Indian superstar Aishwarya Rai barely registered a blimp in casting directors’ books after starring in Gurinder Chadha’s Bride and Prejudice last year. Mighty Bollywood has yet to claim a Hollywood star. A year ago, however, Los Angeles’ humble Iranian exile theatre boasted an Oscar nominee from among its ranks.
Today as a middle-aged, Middle Eastern woman, it is remarkable that Shohreh Aghdashloo is where she is — inside a lily-white institution where most female leads are offered to women 20 years her junior. So it was jolly good fun when DreamWorks, maker of House of Sand and Fog, took a one-page ad out in Variety, urging Academy voters to tick ‘Aghdashloo’ for best supporting actress, and not Renée Zellweger. (A move that got the company censured.)
Magazines are stuffed with stories of showbiz rivalry, how refreshing it was to see one “our own” — from the Diaspora — pitted against the best of the West.
One year on, however, Shohreh makes an aside or two about another of her contemporaries, the Iranian “diva” Googoosh, on a satellite TV talk show, and the knives are out. Is it not perfectly acceptable to have rivalry among celebrities? Is it not riveting?
Reaction from one or two of Googoosh’s fans suggests not. Feathers have been ruffled with vicious, if incoherent, insults being hurled at the actor. “How dare she take a swipe?” Aghdashloo is jealous, they say, that she will never be as popular as ‘La Goog’. In fact, that doesn’t add up. In career terms, Googoosh has already spent her best years. Shohreh’s are just beginning.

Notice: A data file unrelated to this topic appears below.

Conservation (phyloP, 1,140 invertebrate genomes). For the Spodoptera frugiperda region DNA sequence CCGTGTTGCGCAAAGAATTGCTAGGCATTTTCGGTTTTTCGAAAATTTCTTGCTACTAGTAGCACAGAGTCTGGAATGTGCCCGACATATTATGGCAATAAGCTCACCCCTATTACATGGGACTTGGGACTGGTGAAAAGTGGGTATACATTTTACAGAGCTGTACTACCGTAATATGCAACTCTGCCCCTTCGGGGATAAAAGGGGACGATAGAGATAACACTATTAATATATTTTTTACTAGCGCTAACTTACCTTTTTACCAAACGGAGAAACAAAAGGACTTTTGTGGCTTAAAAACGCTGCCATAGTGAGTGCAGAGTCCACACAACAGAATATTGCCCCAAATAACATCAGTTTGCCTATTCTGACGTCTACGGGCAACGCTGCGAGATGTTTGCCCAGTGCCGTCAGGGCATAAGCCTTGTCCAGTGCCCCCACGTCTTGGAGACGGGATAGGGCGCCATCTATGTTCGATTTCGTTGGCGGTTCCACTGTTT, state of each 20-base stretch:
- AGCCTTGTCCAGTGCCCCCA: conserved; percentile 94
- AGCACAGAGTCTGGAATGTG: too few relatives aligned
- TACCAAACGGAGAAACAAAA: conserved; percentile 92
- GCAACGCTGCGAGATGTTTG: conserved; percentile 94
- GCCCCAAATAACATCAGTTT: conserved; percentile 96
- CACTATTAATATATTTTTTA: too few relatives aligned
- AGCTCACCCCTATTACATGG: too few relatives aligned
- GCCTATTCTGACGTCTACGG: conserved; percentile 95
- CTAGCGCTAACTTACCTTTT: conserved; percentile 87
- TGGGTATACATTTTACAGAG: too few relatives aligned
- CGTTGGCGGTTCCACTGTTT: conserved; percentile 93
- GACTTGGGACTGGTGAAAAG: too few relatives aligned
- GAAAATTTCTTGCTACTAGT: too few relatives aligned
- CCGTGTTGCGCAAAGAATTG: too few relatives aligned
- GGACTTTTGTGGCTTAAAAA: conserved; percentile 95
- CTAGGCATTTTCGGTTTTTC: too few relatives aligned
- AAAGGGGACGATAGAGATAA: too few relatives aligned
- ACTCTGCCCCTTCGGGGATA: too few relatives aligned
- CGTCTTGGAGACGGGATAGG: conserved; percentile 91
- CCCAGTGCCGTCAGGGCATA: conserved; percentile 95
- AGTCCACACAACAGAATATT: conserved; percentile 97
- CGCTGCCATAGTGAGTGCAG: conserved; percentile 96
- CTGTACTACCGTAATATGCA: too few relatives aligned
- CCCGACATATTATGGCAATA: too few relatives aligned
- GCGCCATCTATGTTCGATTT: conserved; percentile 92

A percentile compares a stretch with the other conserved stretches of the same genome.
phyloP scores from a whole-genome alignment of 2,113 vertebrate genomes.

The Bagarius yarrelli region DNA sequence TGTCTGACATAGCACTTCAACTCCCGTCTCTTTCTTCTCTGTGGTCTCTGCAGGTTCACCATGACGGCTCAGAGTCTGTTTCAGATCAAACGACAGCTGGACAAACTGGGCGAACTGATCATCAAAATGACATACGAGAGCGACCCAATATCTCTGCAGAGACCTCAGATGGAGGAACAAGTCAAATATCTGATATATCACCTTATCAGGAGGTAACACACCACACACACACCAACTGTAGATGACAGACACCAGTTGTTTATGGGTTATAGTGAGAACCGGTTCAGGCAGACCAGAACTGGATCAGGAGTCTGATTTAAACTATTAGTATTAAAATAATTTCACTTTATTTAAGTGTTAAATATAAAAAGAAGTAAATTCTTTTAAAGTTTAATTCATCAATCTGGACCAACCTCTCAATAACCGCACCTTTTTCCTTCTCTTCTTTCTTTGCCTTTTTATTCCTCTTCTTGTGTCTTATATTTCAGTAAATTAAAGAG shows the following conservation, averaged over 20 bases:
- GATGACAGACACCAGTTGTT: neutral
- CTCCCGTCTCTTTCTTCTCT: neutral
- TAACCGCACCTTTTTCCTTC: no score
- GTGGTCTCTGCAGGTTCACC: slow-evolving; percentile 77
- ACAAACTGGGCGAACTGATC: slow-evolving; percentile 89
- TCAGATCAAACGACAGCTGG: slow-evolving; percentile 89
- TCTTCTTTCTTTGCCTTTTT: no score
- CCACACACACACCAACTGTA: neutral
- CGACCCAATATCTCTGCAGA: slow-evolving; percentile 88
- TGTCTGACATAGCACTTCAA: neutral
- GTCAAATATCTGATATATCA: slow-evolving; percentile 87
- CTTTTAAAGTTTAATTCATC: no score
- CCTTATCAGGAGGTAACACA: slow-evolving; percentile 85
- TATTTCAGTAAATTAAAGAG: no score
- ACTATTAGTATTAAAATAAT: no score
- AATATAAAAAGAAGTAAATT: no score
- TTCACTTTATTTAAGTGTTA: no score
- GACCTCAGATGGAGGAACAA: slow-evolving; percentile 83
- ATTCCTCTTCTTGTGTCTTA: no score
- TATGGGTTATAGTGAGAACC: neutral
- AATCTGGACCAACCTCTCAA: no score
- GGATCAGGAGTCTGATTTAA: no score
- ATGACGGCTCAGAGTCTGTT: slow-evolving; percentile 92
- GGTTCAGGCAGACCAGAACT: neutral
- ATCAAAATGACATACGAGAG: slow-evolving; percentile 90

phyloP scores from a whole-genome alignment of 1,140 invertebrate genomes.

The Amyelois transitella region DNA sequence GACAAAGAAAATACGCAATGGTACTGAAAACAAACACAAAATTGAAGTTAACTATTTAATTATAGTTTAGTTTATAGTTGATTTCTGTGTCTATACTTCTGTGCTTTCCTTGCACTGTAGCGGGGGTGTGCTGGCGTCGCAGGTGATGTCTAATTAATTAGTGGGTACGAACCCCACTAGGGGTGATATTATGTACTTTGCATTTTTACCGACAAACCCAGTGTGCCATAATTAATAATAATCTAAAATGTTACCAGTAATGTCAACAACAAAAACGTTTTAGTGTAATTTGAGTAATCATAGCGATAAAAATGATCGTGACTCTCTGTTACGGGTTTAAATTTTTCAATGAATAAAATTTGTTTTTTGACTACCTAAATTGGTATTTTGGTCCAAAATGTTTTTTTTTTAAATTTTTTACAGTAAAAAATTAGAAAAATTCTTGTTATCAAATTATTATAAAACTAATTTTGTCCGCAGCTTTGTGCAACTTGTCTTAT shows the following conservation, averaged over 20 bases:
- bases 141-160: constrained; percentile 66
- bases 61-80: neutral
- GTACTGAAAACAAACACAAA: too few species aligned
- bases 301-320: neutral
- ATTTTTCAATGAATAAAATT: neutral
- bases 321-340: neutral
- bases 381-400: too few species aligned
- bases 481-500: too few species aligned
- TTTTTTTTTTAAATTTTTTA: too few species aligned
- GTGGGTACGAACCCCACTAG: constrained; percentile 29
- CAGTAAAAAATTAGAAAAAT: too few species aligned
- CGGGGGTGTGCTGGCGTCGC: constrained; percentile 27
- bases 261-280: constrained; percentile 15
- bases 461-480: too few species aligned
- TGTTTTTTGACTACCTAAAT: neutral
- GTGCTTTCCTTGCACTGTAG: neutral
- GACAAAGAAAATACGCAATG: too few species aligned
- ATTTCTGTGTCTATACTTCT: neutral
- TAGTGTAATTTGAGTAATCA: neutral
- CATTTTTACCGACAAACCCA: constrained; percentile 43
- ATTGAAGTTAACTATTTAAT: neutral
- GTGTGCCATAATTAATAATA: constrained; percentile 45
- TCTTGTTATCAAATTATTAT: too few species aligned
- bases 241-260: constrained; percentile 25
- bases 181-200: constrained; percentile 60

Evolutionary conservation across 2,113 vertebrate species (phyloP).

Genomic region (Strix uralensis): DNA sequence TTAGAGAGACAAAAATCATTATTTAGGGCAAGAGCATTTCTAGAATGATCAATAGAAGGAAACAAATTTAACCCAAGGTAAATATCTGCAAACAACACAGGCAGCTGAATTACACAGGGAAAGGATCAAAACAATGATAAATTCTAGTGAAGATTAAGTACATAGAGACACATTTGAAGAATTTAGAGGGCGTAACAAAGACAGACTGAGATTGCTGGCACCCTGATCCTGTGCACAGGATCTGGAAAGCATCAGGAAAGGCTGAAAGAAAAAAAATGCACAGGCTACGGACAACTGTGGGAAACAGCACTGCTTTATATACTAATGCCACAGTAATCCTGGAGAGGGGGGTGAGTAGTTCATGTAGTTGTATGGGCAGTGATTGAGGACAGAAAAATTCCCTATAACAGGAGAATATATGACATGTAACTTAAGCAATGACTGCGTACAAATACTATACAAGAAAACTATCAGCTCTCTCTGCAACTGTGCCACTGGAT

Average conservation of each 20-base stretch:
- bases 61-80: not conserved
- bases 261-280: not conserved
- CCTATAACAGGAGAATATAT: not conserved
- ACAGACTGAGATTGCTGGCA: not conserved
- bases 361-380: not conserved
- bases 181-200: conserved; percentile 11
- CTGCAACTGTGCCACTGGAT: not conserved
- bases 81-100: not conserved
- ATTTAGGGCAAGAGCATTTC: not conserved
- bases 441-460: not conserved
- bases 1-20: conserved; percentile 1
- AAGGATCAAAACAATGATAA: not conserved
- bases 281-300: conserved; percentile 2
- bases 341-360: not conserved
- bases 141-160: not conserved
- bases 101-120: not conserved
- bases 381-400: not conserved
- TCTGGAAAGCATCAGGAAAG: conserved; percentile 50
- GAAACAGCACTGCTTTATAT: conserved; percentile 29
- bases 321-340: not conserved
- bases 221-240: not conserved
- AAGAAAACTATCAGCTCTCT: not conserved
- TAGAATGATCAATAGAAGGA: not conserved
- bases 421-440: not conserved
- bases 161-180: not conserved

After leaving Iran and caving in to her craving for adoration, Googoosh admitted her mortality. Just as Michael Jackson lost living-myth status after that Oprah interview, so Googoosh did when she quit Iran. The magic and enigma of existing solely in the imagination of her fans was lost.
But although Googoosh is no longer a god, exceptionally talented pop singer she remains. The worst Aghdashloo might have done is to point this out. Some, I remember, were similarly protective about Khatami when he came to power in 1997. To criticize him was to blaspheme. Now everyone’s doing it. Perhaps history might at least credit Aghdashloo with tickling Googoosh’s disciples — over which she has no control — into realising that idol worship gives you blood pressure.
Meanwhile, Shohreh herself has been lambasted for landing a role as the mother of a terrorist in the forthcoming TV show 24, and perpetuating stereotypes [See: “Performer's choice“]. That's preposterous; who’s mother should she be playing?